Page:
So I'm feeling better, and I decided to listen to a few paranormal podcasts. We've all gone there and done that. My findings thereon, to wit:
I listened to an interview (on an unnamed podcast) with Rosemary Ellen Guiley regarding her latest book, "Dream Messages From The Afterlife." I bought the book, and Ms. Guiley's interview was good. She is always good, though the attentive reader will remember that she did have a problem with guilt-by-association with Phil Imbrogno on their Djinn book. I did not buy that book, because I'm not sure that I believe in the Djinn, and I'm not interested in the subject anyway. Nonetheless, I respect Ms. Guiley, and while her podcast did not tell me anything I didn't already know (she quoted liberally from "Messages: Signs, Visits, and Premonitions from Loved Ones Lost on 9/11" by Bonnie McEnearey, which I think is one of the best books on the subject), I enjoyed it.
So Rosemary Ellen Guiley was the gateway drug back to the paranormal.
Next podcast was someone I had never heard of, an apparently well-known abductee named Derrel Sims. Mr. Sims struck me immediately as bogus. Readers of this blog will note that while I was once a believer in "abductions," I'm now an ardent skeptic (or, more correctly, disbeliever), and I automatically reject any traditional abduction narrative--particularly contemporary ones. (And I speak as an experiencer.) After about thirty minutes, I terminated the podcast. To the credit of this particular show, the consensus of this show's forum posters is that Sims is (quote) "full of it," "a clown," and "self-aggrandizing." Which causes me to wonder why this particular show features this individual and has interviewed him several times.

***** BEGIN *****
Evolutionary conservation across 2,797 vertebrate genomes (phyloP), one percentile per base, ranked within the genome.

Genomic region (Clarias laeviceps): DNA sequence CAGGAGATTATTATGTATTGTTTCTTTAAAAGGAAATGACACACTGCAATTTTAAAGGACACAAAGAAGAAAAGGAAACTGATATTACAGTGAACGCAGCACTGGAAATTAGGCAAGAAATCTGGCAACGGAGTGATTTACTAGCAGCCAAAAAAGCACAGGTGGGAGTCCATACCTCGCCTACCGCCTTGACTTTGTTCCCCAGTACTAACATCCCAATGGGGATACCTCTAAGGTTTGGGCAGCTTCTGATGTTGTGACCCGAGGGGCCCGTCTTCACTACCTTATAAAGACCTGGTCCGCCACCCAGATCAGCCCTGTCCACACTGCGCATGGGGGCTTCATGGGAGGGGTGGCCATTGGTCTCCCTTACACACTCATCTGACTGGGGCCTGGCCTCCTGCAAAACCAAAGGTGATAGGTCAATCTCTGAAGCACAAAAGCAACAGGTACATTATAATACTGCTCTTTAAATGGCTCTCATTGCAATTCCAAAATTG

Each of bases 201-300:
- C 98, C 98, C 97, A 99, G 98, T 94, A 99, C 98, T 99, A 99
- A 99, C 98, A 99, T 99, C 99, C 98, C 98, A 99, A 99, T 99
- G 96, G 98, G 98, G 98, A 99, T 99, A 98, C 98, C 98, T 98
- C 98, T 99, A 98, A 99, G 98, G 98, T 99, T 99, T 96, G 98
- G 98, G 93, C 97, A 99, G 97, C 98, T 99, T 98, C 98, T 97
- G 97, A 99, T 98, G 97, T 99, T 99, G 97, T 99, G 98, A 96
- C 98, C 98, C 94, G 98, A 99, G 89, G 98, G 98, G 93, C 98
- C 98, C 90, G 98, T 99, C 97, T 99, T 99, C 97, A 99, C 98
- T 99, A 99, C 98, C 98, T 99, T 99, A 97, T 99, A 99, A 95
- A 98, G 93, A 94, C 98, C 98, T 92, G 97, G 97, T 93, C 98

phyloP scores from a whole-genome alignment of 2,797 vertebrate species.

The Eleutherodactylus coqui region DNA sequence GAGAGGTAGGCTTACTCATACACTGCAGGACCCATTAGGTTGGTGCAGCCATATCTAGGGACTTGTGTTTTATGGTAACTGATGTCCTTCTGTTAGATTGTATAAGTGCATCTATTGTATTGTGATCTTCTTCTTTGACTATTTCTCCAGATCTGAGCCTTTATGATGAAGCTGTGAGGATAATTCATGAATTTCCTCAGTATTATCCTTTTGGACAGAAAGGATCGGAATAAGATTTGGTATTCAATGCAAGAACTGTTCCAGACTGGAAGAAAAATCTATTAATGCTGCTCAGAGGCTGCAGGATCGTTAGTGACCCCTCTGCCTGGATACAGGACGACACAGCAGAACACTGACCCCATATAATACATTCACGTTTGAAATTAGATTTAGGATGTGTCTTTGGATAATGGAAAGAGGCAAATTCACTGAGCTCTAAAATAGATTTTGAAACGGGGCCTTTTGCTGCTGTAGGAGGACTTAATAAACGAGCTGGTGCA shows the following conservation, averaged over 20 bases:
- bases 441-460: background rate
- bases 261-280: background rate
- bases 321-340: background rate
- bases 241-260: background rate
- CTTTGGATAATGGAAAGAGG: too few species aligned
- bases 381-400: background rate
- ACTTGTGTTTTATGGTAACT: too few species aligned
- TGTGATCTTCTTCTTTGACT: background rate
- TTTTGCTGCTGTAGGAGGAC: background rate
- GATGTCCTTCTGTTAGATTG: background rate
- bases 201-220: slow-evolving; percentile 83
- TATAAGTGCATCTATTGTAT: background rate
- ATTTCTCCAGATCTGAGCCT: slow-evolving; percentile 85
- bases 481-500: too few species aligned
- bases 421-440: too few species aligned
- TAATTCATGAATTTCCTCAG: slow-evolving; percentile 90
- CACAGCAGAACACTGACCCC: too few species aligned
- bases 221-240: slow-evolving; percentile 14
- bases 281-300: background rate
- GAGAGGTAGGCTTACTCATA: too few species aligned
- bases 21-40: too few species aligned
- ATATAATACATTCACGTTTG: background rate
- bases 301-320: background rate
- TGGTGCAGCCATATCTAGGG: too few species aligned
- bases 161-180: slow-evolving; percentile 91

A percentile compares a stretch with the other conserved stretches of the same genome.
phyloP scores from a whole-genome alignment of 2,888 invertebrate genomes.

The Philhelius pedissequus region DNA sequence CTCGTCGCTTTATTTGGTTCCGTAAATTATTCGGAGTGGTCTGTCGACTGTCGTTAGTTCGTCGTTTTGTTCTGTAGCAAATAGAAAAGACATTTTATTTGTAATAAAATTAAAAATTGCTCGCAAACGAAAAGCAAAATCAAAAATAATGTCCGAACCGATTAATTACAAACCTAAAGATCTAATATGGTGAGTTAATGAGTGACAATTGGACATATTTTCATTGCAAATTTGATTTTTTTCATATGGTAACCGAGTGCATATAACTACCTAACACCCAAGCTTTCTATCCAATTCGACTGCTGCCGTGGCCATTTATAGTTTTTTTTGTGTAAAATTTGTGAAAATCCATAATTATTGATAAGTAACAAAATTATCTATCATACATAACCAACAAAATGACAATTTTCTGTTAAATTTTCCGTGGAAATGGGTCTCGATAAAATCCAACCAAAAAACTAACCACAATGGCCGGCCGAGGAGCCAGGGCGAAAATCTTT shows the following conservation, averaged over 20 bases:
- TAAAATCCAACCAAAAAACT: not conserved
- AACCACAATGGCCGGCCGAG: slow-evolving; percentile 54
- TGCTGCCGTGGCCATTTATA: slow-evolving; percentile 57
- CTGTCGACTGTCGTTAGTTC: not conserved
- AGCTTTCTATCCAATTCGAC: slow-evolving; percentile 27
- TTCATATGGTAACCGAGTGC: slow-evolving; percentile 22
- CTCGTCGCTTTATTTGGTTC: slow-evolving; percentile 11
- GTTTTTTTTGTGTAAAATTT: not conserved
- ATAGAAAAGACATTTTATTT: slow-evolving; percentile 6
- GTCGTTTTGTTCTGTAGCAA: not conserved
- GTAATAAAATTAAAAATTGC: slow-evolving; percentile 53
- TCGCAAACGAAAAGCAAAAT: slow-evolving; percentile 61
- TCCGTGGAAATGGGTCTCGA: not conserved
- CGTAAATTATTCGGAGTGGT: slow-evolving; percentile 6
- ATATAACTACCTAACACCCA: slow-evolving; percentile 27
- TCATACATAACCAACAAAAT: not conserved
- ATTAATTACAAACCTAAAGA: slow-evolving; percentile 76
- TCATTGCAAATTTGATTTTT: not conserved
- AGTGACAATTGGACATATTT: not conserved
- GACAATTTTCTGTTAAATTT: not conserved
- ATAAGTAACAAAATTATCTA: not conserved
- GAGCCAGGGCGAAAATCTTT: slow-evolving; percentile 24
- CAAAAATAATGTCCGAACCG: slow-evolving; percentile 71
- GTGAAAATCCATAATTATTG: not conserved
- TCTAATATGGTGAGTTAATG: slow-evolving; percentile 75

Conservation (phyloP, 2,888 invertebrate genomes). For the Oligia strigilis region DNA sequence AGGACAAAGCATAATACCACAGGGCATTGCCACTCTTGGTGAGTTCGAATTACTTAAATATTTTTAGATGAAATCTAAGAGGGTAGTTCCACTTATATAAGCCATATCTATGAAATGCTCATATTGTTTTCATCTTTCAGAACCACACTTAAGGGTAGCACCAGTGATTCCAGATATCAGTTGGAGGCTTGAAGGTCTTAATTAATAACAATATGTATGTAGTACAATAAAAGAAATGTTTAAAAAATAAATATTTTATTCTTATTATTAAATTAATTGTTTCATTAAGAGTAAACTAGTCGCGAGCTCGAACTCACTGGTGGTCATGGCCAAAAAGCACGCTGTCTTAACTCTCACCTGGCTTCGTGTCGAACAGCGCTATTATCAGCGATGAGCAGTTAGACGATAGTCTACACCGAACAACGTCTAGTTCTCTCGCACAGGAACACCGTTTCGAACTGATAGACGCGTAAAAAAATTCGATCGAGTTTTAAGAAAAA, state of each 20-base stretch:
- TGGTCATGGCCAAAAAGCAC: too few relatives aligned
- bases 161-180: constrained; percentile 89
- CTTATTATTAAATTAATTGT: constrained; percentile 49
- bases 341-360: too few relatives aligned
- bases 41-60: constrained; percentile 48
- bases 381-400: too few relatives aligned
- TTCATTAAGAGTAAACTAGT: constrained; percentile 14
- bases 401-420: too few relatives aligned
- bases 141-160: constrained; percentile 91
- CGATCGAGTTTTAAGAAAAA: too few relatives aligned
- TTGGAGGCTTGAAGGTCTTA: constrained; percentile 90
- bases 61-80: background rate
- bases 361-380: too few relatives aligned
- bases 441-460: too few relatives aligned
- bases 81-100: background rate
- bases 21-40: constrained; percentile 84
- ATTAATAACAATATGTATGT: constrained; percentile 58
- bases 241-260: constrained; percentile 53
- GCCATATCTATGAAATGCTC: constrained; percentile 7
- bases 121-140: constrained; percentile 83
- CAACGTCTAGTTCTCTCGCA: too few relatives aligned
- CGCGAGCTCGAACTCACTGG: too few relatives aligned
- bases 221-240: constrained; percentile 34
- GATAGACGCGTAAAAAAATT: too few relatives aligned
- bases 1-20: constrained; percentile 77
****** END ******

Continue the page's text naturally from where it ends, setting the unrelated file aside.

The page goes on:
Whilst browsing this same forum, I saw a mud-slinging between the show's primary host and "a former pay-per-listen podcast host and present-day blogger" who had accused the host of lying about a conversation several years ago involving employment at a radio station. Well, intrigued at all this, and suspecting this offending blogger's identity, I went Googling to find it. Which I did. And while I do not agree with Jeremy Vaeni on a few things, he is capable of writing a splendid insult, so his take-down of Stan Romanek (who I'm not very familiar with anymore) as well as the podcast host was well worth the search--as well as being a timely reminder (as if we needed one) of the perils of too-close an association with the paranormal. (I was one of those who, a while back, donated money to this podcast host. I remember doing a Google Streetview of what he said his residential address was, in one of his then incessant pleas, and it was clearly a shot of one of those strip mall store areas.)
So, I'm not sure where I'm going to go from here. I am at a point in life, however, where I'm happy to view the paranormal largely as entertainment, viewed from a distance. A safe distance.